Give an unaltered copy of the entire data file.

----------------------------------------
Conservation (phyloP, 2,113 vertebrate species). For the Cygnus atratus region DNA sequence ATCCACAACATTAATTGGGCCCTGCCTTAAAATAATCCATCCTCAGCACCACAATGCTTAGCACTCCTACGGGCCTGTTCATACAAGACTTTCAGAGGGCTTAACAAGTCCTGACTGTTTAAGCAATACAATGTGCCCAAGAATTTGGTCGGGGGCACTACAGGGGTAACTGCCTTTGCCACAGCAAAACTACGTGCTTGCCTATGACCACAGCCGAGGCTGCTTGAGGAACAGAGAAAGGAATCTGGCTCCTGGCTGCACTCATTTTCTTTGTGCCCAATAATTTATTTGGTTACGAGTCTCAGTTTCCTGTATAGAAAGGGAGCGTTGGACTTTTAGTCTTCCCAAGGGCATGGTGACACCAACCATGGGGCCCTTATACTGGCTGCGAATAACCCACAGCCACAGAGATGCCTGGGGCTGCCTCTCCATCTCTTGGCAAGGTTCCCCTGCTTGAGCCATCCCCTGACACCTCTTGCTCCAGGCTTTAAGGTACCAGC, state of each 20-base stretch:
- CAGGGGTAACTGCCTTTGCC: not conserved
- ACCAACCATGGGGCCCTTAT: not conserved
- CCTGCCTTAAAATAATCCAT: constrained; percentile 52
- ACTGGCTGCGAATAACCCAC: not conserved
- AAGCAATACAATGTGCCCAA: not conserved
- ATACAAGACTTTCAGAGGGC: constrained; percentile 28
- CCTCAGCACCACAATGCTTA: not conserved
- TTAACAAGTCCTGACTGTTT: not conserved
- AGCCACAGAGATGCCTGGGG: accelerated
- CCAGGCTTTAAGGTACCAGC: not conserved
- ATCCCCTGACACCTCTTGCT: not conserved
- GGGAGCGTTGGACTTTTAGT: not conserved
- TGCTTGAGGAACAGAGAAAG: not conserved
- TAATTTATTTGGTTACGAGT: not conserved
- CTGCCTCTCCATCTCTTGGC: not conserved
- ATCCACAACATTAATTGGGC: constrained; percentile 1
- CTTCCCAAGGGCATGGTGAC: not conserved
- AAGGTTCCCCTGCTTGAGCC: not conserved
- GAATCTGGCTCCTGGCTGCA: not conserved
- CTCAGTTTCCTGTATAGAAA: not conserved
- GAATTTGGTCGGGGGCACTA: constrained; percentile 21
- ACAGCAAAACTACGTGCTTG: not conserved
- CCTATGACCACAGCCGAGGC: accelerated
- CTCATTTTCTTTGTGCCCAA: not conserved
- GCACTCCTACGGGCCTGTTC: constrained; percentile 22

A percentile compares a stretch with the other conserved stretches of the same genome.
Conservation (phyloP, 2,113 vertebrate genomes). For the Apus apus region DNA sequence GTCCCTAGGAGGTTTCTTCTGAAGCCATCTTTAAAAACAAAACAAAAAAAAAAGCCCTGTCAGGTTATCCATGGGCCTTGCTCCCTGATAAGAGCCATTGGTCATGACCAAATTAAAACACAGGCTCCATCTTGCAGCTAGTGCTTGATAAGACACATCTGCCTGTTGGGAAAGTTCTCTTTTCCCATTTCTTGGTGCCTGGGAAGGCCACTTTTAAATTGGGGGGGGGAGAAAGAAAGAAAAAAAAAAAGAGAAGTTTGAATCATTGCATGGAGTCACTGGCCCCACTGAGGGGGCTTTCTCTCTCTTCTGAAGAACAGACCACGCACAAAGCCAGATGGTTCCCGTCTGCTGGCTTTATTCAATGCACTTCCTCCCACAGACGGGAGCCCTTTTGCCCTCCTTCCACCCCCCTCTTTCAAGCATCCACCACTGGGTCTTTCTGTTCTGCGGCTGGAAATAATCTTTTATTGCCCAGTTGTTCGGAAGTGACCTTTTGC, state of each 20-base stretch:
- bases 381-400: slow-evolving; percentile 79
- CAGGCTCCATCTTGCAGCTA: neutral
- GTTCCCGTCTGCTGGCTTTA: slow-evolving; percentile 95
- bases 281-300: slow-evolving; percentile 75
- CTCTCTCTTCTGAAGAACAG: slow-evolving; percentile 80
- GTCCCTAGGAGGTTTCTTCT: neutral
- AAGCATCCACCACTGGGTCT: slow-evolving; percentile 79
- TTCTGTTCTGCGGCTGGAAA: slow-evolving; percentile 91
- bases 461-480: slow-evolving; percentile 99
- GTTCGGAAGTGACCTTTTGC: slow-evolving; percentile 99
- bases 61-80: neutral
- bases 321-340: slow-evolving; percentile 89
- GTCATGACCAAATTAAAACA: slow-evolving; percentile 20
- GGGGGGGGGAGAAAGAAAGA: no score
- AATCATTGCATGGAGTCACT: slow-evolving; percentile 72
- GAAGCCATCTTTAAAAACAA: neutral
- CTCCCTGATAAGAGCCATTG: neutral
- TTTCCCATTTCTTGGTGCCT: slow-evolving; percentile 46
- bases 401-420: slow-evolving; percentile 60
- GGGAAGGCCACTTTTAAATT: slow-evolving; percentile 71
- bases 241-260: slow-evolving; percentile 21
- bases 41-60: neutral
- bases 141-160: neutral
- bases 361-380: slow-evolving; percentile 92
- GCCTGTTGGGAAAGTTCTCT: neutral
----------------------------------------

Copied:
Conservation (phyloP, 2,113 vertebrate species). For the Cygnus atratus region DNA sequence ATCCACAACATTAATTGGGCCCTGCCTTAAAATAATCCATCCTCAGCACCACAATGCTTAGCACTCCTACGGGCCTGTTCATACAAGACTTTCAGAGGGCTTAACAAGTCCTGACTGTTTAAGCAATACAATGTGCCCAAGAATTTGGTCGGGGGCACTACAGGGGTAACTGCCTTTGCCACAGCAAAACTACGTGCTTGCCTATGACCACAGCCGAGGCTGCTTGAGGAACAGAGAAAGGAATCTGGCTCCTGGCTGCACTCATTTTCTTTGTGCCCAATAATTTATTTGGTTACGAGTCTCAGTTTCCTGTATAGAAAGGGAGCGTTGGACTTTTAGTCTTCCCAAGGGCATGGTGACACCAACCATGGGGCCCTTATACTGGCTGCGAATAACCCACAGCCACAGAGATGCCTGGGGCTGCCTCTCCATCTCTTGGCAAGGTTCCCCTGCTTGAGCCATCCCCTGACACCTCTTGCTCCAGGCTTTAAGGTACCAGC, state of each 20-base stretch:
- CAGGGGTAACTGCCTTTGCC: not conserved
- ACCAACCATGGGGCCCTTAT: not conserved
- CCTGCCTTAAAATAATCCAT: constrained; percentile 52
- ACTGGCTGCGAATAACCCAC: not conserved
- AAGCAATACAATGTGCCCAA: not conserved
- ATACAAGACTTTCAGAGGGC: constrained; percentile 28
- CCTCAGCACCACAATGCTTA: not conserved
- TTAACAAGTCCTGACTGTTT: not conserved
- AGCCACAGAGATGCCTGGGG: accelerated
- CCAGGCTTTAAGGTACCAGC: not conserved
- ATCCCCTGACACCTCTTGCT: not conserved
- GGGAGCGTTGGACTTTTAGT: not conserved
- TGCTTGAGGAACAGAGAAAG: not conserved
- TAATTTATTTGGTTACGAGT: not conserved
- CTGCCTCTCCATCTCTTGGC: not conserved
- ATCCACAACATTAATTGGGC: constrained; percentile 1
- CTTCCCAAGGGCATGGTGAC: not conserved
- AAGGTTCCCCTGCTTGAGCC: not conserved
- GAATCTGGCTCCTGGCTGCA: not conserved
- CTCAGTTTCCTGTATAGAAA: not conserved
- GAATTTGGTCGGGGGCACTA: constrained; percentile 21
- ACAGCAAAACTACGTGCTTG: not conserved
- CCTATGACCACAGCCGAGGC: accelerated
- CTCATTTTCTTTGTGCCCAA: not conserved
- GCACTCCTACGGGCCTGTTC: constrained; percentile 22

A percentile compares a stretch with the other conserved stretches of the same genome.
Conservation (phyloP, 2,113 vertebrate genomes). For the Apus apus region DNA sequence GTCCCTAGGAGGTTTCTTCTGAAGCCATCTTTAAAAACAAAACAAAAAAAAAAGCCCTGTCAGGTTATCCATGGGCCTTGCTCCCTGATAAGAGCCATTGGTCATGACCAAATTAAAACACAGGCTCCATCTTGCAGCTAGTGCTTGATAAGACACATCTGCCTGTTGGGAAAGTTCTCTTTTCCCATTTCTTGGTGCCTGGGAAGGCCACTTTTAAATTGGGGGGGGGAGAAAGAAAGAAAAAAAAAAAGAGAAGTTTGAATCATTGCATGGAGTCACTGGCCCCACTGAGGGGGCTTTCTCTCTCTTCTGAAGAACAGACCACGCACAAAGCCAGATGGTTCCCGTCTGCTGGCTTTATTCAATGCACTTCCTCCCACAGACGGGAGCCCTTTTGCCCTCCTTCCACCCCCCTCTTTCAAGCATCCACCACTGGGTCTTTCTGTTCTGCGGCTGGAAATAATCTTTTATTGCCCAGTTGTTCGGAAGTGACCTTTTGC, state of each 20-base stretch:
- bases 381-400: slow-evolving; percentile 79
- CAGGCTCCATCTTGCAGCTA: neutral
- GTTCCCGTCTGCTGGCTTTA: slow-evolving; percentile 95
- bases 281-300: slow-evolving; percentile 75
- CTCTCTCTTCTGAAGAACAG: slow-evolving; percentile 80
- GTCCCTAGGAGGTTTCTTCT: neutral
- AAGCATCCACCACTGGGTCT: slow-evolving; percentile 79
- TTCTGTTCTGCGGCTGGAAA: slow-evolving; percentile 91
- bases 461-480: slow-evolving; percentile 99
- GTTCGGAAGTGACCTTTTGC: slow-evolving; percentile 99
- bases 61-80: neutral
- bases 321-340: slow-evolving; percentile 89
- GTCATGACCAAATTAAAACA: slow-evolving; percentile 20
- GGGGGGGGGAGAAAGAAAGA: no score
- AATCATTGCATGGAGTCACT: slow-evolving; percentile 72
- GAAGCCATCTTTAAAAACAA: neutral
- CTCCCTGATAAGAGCCATTG: neutral
- TTTCCCATTTCTTGGTGCCT: slow-evolving; percentile 46
- bases 401-420: slow-evolving; percentile 60
- GGGAAGGCCACTTTTAAATT: slow-evolving; percentile 71
- bases 241-260: slow-evolving; percentile 21
- bases 41-60: neutral
- bases 141-160: neutral
- bases 361-380: slow-evolving; percentile 92
- GCCTGTTGGGAAAGTTCTCT: neutral